PHOENIX (AP) — Defense attorneys said Thursday that two white supremacist brothers charged in the bombing of a black city official may be racist, but that doesn’t mean they’re guilty of the crime.
The comments during opening statements in federal court in Phoenix were in sharp contrast to prosecutors’ earlier depiction of identical twin brothers Dennis and Daniel Mahon as “lone wolves” who wanted to commit violence against non-whites and the government.
The 61-year-old brothers have pleaded not guilty in the 2004 bombing in which a package detonated in the hands of Don Logan, Scottsdale’s diversity director at the time. The package injured Logan’s hand and arm and hurt a secretary.
Defense attorney Deborah Williams said Dennis Mahon, is a racist and “somewhat of a performance artist” who has long been vocal about his controversial beliefs and has spoken in “crude terms designed to push people’s buttons.”
“He’d be a whole lot happier if anybody who didn’t think like him or look like him would just go away,” Williams told the jurors. But “it’s not a crime to be racist … You can’t build a fire out of smoke.”
Daniel Mahon’s attorney, Barbara Hull, painted her client as a hard-working man who’s only guilty of being Dennis Mahon’s brother.
Williams said that the federal Bureau of Alcohol, Tobacco, Firearms and Explosives wrongly focused their investigation on the Mahons because her client was such an “easy target, a noisy target,” and ignored a more likely “inside job” by city workers.
The Mahons sat quietly throughout the hours-long proceeding as Logan sat about 20 feet away, listening intently and scoffing at times.
Williams also criticized the ATF’s decision to recruit an attractive woman to befriend the Mahons and work as a government informant.
The ATF had the informant stay in a trailer at a campground in Catoosa, Okla., where the brothers were staying at the time, dress in shorts and tank tops, display a Confederate flag and talk about a fictitious plan to hurt a child molester that she knew.
Deborah Williams said the only thing the government will be able to prove against Dennis Mahon is that he was involved in “a conspiracy of lust, with Rebecca Williams at the center.”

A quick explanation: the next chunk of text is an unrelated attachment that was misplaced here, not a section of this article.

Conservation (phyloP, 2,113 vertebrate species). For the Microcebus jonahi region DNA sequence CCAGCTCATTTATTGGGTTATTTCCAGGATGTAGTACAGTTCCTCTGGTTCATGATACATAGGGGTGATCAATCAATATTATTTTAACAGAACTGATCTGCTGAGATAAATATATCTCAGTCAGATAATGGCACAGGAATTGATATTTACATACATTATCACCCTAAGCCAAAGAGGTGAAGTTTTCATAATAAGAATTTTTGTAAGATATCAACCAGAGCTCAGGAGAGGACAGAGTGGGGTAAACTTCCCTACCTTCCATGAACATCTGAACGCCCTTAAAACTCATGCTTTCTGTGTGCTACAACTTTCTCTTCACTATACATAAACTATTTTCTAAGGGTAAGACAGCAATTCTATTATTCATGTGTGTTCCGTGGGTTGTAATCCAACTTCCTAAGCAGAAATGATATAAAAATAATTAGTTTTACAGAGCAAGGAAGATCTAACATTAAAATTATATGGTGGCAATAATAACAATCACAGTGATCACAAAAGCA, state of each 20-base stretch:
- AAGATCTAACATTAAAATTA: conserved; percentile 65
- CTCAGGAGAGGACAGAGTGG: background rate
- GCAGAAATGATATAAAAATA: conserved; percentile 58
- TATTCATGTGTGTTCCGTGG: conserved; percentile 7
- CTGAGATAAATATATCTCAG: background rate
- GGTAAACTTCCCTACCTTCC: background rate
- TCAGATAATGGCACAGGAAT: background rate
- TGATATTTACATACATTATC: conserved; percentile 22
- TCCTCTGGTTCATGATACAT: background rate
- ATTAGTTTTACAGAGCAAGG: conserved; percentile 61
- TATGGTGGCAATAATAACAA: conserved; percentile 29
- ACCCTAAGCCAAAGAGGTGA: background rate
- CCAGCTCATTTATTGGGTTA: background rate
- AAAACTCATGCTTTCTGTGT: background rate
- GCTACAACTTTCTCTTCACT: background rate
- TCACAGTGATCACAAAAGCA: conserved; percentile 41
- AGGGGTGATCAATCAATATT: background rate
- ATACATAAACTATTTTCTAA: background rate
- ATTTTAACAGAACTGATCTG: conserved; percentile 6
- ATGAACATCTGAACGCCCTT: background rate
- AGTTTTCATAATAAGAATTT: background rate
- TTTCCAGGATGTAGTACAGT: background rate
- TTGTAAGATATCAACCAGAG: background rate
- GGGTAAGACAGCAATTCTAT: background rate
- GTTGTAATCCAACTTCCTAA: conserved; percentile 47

“It was all about sex,” the attorney said. “Dennis fell hard for her … Rebecca Williams was the trailer-park Mata Hari, and she gave an award-winning performance.”
Over the course of knowing the Mahons for five years, court records show that the informant sent the men at least two racy photos of herself, taken by the ATF unbeknownst to the brothers.
One photo showed her in a leather jacket, fishnet stockings and a thong that completely exposed her buttocks, along with a note that said, “Thought you’d love the butt shot.” The other showed her in a revealing white bikini top with a grenade hanging between her breasts as she posed in front of a pickup truck and a swastika.
Dennis Mahon opened up to Rebecca Williams as the government recorded their conversations. Mahon showed her how to make bombs and bragged about bombing a Jewish community center, an Internal Revenue Service building, an immigration facility, and an abortion clinic, according to court records. Those claims have not been corroborated.
Mahon also talked to her about the Scottsdale bombing, telling her that he didn’t do it but convinced white police officers to do it.
“I just wanted to teach (Logan) a lesson the first time,” Mahon said, according to court records.
Deborah Williams pointed out to jurors that Rebecca Williams was paid for her work as a government informant and was promised $100,000 by the ATF should the Mahons be successfully prosecuted.
Prosecutor John Boyle told jurors that while Williams flirted with the Mahons, she never had sex with them and was playing a role to get the brothers to open up to her.
He said what the jurors need to focus on is that the trial is about “racial violence,” and that the Mahons belonged to a group called the White Aryan Resistance, a group that Boyle said encourages members to act as “lone wolves” and commit violence against non-whites and the government to get their message across.
Boyle showed pictures of the diversity office after the bombing and played a recording of a message left at the office by Dennis Mahon five months before the bombing.
In it, Mahon criticizes the predominantly white city of Scottsdale for holding a Hispanic heritage event and used a racial epithet for Hispanics.
“The white Aryan resistance is growing in Scottsdale,” Dennis Mahon said angrily. “There’s a few white people who are standing up.”
Boyle said that although the Mahons’ DNA wasn’t on the bomb, evidence at trial will show that they admitted their involvement to Williams. That evidence includes a detailed description of the bomb used on Logan that Dennis Mahon gave to Williams, even though such a description hadn’t been made public by officials.
“He knows exactly how that bomb was made, and that is not public information,” Boyle said.
And the same day that the bomb was left in a city library with Logan’s name on it, Boyle said that Dennis Mahon mailed a will to his home back in Illinois saying: “I am proud to have fought these evil bastards to my last breath.”
Logan said Thursday that he didn’t want to talk about the trial because he’s a witness and he didn’t want to jeopardize the prosecution. He added simply, “This is long overdue.”
Follow Amanda Lee Myers on Twitter at https://twitter.com/AmandaLeeAP
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